Marine microbes boost algae growth, revealing complexities of ocean ecology

By on June 3, 2015

Diatoms are intricate single-celled algae. (Credit: California Academy of Sciences)

Marine microbes are responsible for producing nearly half of the Earth’s oxygen, but relatively little is known about their ecology. Researchers at the University of Washington have discovered that single-celled algae known as diatoms grow faster when certain marine bacteria are around, according to a UW press release.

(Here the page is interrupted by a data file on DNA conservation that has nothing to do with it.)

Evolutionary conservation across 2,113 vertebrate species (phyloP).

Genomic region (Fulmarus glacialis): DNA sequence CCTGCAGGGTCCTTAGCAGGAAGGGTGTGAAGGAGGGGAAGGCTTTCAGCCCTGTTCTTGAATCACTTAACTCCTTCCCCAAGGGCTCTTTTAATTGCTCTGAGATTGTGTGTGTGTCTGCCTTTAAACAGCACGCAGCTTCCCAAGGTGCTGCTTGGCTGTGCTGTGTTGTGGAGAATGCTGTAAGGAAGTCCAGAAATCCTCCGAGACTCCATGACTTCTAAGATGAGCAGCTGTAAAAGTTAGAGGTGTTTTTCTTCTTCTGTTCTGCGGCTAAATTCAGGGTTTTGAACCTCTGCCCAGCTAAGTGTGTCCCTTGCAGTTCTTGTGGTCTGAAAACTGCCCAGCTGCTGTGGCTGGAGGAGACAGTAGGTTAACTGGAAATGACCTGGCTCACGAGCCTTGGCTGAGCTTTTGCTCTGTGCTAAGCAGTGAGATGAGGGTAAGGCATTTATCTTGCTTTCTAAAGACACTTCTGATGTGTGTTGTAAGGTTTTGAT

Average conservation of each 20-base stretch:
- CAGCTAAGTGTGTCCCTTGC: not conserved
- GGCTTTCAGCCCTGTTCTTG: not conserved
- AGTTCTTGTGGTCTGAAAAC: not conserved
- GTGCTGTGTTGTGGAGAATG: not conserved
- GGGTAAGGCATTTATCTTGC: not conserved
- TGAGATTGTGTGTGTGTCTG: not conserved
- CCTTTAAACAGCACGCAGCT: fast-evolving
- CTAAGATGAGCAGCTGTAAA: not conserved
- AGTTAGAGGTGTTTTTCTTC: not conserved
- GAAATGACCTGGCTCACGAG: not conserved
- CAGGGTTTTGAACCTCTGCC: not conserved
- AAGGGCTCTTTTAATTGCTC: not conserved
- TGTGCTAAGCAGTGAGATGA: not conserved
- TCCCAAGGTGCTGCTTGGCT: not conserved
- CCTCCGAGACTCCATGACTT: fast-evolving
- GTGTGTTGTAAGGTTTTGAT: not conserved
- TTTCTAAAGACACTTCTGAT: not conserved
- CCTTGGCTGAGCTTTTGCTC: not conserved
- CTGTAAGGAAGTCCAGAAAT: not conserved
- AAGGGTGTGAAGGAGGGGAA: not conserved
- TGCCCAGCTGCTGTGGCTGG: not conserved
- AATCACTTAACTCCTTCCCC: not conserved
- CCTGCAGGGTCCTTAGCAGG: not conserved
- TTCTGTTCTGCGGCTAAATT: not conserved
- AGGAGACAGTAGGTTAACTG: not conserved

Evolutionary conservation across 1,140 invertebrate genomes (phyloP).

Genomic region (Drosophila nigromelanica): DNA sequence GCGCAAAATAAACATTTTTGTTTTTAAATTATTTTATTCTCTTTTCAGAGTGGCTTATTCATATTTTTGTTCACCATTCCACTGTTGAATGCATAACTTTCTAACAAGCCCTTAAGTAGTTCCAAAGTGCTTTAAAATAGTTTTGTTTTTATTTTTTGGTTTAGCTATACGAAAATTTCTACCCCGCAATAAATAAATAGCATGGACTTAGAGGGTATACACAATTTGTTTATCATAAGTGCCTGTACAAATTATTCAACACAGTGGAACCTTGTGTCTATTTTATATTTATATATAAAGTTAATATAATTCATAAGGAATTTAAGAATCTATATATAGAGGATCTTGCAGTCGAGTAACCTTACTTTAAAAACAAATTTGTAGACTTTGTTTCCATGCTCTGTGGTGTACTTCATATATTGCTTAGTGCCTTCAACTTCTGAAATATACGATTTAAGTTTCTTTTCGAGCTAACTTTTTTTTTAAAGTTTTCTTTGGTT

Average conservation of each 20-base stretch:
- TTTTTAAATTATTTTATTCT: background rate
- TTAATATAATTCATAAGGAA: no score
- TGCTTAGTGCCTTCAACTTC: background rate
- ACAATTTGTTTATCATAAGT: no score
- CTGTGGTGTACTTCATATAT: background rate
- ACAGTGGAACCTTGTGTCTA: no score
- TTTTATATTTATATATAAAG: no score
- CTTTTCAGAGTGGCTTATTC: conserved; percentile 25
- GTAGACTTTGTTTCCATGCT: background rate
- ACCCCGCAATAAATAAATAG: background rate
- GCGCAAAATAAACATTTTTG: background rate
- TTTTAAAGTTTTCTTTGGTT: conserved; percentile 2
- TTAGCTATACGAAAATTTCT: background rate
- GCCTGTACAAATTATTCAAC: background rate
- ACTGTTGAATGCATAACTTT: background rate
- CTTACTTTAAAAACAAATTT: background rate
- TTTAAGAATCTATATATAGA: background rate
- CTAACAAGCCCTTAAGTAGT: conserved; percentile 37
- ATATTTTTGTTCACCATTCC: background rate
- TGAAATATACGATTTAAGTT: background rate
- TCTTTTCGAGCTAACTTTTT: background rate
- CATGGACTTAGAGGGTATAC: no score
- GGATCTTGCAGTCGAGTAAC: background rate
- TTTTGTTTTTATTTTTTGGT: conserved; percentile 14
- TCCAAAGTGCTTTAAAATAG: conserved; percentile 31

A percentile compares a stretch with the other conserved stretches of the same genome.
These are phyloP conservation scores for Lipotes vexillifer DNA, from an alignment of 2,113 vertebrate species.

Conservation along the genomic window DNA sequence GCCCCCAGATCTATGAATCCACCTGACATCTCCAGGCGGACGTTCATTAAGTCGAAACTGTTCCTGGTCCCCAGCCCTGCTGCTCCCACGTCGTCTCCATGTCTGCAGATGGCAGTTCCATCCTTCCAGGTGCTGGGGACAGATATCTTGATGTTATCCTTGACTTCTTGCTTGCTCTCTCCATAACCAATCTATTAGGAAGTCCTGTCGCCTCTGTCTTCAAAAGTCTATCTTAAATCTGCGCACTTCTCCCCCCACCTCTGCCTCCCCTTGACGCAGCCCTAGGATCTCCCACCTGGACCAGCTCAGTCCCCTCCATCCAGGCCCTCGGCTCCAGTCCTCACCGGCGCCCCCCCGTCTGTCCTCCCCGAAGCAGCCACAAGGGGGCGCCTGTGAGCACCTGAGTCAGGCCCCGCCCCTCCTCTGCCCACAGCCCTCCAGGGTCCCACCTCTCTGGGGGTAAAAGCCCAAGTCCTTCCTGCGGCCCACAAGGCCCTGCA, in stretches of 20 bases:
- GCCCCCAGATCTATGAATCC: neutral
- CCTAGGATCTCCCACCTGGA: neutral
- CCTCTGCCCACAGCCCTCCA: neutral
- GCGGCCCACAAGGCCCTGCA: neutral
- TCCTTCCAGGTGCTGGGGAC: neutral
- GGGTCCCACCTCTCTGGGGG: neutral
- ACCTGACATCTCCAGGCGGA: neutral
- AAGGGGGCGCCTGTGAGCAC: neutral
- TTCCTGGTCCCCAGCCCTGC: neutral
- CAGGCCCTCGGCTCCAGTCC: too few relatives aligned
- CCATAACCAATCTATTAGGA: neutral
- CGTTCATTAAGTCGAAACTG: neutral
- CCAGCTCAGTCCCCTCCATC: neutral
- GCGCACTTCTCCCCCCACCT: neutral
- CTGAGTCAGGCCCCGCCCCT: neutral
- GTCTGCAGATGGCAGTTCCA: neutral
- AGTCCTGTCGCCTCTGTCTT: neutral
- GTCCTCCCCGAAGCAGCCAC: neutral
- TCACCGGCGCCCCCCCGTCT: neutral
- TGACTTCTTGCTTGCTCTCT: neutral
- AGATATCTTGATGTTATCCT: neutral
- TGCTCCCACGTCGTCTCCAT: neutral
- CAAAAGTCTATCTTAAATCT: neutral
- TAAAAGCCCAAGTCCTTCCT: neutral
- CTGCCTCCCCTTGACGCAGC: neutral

These microbes, called sulfitobacter, are known to produce auxin, a hormone that some land-based bacteria produce as well. The growth-inducing effects of auxin on land plants are well-studied, but now the same mechanism has been observed in marine algae.

Sulfitobacter exchange nutrients with diatoms, creating auxin in the process. The UW researchers say that this interaction is just one — possibly of many — that helps explain how marine ecosystems are so productive. They note, however, that further research is needed to determine how the ocean’s food web will react to climate change.

Top image: Diatoms are intricate single-celled algae. (Credit: California Academy of Sciences)

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